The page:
Making Your Christmas List

A Christmas list can seem like a rude thing to have. It seems many people feel it is a way of pressuring people into giving presents. However, having one handy for people who ask you what you’d like is not at all the worst thing you could do, and it is a good way to ensure you get presents you actually appreciate. Here is how you can ensure your Christmas list is well-structured and will not offend anyone.

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Children's wish lists can be a helpful guide.

First of all, consider online venues that offer wish lists, which you can then link your loved-ones to. Amazon, John Lewis, and a host of other shops will offer this service, and allow you to record all the items you would most like to receive. This is also a good way to keep track of everything you would like, at some point, to purchase for yourself so don’t downplay the usefulness of this list. But, if you do use it for this reason (I myself am forever using it as a list of Kindle books I wish to purchase, even though they cannot be bought as gifts) then you should go through the list around this time of year to remove any- and everything you don’t actually want to receive. This can include gifts you intend to buy for yourself at some point or have bought since last updating the list. I am forever buying things from my Amazon list in shops, and then forgetting to remove them from the list when I get home; by ensuring you do this you can make sure that you won’t get doubles of items you already have. Make sure there is an even spread across the price range, allowing friends or family members with lower budgets to buy you presents as well as catering to those who have larger bank balances and can afford to buy you pricier gifts. It is best to aim for a lower end, which allows those with higher budgets to purchase multiple gifts should they choose to.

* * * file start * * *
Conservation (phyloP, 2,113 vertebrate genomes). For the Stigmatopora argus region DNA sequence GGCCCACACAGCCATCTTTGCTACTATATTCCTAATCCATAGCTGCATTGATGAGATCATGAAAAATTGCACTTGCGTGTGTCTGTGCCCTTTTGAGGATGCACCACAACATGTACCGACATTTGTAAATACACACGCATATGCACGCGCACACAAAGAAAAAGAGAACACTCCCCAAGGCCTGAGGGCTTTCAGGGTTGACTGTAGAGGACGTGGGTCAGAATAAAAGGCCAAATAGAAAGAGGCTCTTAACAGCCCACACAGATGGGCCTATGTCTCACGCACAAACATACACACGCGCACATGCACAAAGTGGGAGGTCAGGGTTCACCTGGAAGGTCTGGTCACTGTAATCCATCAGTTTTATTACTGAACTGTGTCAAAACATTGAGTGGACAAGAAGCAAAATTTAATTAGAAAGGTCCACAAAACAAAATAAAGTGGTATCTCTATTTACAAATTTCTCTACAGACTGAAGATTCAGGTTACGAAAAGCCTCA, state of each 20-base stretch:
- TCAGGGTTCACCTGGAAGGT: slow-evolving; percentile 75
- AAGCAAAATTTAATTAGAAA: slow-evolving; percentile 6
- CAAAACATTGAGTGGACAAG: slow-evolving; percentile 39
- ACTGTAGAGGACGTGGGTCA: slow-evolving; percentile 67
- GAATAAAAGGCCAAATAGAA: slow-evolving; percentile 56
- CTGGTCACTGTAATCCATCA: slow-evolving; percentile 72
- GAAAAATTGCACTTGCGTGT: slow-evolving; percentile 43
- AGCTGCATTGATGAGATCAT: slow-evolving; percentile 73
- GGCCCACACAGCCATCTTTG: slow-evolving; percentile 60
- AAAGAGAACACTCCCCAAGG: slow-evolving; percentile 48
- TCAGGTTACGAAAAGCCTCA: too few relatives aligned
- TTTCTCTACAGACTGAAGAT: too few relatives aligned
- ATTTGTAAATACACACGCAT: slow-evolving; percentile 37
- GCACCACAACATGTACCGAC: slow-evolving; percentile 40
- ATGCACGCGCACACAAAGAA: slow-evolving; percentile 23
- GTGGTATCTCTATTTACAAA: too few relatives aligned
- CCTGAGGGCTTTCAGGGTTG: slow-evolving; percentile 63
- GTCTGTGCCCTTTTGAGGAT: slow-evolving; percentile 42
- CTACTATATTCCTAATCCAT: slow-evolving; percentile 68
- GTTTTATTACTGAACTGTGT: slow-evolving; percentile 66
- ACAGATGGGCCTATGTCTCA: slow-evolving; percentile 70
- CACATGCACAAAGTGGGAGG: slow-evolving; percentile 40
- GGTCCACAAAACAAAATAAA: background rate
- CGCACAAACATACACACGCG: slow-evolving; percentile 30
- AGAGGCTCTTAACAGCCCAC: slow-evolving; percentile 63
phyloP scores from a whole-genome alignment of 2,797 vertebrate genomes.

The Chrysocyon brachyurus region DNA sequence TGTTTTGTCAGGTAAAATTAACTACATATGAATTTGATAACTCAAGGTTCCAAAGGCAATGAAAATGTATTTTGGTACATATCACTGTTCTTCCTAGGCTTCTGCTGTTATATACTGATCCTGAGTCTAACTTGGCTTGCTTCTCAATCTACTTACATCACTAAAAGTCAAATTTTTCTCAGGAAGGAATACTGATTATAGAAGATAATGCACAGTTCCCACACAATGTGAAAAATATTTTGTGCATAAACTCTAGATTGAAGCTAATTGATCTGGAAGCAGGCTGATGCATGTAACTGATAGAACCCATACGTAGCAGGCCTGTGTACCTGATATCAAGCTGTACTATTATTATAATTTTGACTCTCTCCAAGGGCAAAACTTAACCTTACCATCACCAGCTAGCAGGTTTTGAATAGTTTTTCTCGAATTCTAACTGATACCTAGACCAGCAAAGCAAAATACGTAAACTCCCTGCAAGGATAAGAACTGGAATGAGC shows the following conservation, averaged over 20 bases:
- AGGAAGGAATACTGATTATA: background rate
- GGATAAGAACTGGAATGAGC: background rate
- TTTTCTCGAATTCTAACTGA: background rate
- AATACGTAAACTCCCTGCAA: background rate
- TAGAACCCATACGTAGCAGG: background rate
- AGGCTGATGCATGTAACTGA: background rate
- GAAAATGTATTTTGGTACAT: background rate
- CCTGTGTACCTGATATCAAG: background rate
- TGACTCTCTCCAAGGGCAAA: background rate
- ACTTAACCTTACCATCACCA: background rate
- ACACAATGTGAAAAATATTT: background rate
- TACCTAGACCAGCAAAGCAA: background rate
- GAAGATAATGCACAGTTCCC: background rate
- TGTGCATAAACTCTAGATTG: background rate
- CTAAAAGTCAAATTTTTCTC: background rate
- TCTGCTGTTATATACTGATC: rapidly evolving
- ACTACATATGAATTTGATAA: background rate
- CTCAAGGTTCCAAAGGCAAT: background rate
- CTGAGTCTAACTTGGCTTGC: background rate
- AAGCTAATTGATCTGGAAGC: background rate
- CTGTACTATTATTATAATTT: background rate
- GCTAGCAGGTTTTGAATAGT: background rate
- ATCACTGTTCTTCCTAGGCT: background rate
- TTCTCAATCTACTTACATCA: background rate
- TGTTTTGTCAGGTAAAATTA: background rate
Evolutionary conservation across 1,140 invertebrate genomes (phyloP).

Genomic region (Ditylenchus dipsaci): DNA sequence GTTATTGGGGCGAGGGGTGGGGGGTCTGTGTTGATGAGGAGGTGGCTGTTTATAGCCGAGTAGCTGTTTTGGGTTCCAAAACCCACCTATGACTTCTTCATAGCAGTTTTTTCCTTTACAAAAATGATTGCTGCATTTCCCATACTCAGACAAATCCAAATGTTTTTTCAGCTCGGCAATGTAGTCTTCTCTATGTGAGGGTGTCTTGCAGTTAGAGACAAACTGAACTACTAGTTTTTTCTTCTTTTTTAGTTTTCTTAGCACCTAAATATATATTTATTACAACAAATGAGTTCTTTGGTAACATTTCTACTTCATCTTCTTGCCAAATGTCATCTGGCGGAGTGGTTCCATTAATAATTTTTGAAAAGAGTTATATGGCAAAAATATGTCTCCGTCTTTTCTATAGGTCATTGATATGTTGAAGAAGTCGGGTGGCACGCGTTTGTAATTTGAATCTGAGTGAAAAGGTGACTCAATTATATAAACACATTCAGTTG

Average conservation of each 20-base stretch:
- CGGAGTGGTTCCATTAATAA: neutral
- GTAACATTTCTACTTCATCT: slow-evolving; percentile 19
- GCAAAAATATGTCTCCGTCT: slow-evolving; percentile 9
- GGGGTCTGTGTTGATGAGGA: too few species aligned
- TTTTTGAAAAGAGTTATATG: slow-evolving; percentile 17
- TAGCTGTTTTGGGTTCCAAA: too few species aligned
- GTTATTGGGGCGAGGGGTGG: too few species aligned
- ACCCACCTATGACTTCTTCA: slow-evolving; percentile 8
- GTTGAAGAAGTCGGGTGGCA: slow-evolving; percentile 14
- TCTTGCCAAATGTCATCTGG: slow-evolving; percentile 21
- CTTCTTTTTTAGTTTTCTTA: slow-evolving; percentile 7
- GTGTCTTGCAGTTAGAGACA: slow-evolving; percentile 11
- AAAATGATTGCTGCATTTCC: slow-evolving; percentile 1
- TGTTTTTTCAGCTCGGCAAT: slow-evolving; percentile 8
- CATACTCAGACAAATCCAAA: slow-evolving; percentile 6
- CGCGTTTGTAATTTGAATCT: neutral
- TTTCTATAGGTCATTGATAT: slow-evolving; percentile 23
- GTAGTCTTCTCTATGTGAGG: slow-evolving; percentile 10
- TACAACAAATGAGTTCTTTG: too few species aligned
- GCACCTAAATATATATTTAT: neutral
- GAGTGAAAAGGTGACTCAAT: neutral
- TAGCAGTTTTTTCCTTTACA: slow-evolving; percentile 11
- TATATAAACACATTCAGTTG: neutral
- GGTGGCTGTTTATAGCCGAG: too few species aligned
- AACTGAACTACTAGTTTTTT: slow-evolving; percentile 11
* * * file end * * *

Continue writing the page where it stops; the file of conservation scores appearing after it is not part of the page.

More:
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Many websites allow you to maintain a wish list.

Getting your kids to write out a wish list is a good idea, too. For them, this can be made fun by dressing it up as something you need to send to Father Christmas. This makes it harder to put them online, but you can always start a secondary wish list in their name and add to it the items from their written gift list. Buying ready-made, special stationery or some Christmas-themed stamps to liven up their letter and envelope is a great plan; this allows you to bring in some of the Christmas magic. Scan or photograph the letter before popping it into the envelope and tell your kids you’re doing it in case Santa has questions about it later; you can then add the items to a gift list after posting the letter to Santa. Going through the entire rigmarole can help children who are on the verge of losing their faith in Santa keep it for just another Christmas season, and knowing precisely what they want can help you direct friends and family members accurately. It also gives you a good idea of what to buy, but you can edit the gift list by adding little stocking stuffers you know your child will like, and adding presents from the same range to pad out the pricing a bit.

Christmas lists are, in fact, a great way to communicate your wants and needs to all those you love and who may wish to buy you a present. Put a stop to poor present-buying by being prepared to hand out a concise list of your wishes and dreams!

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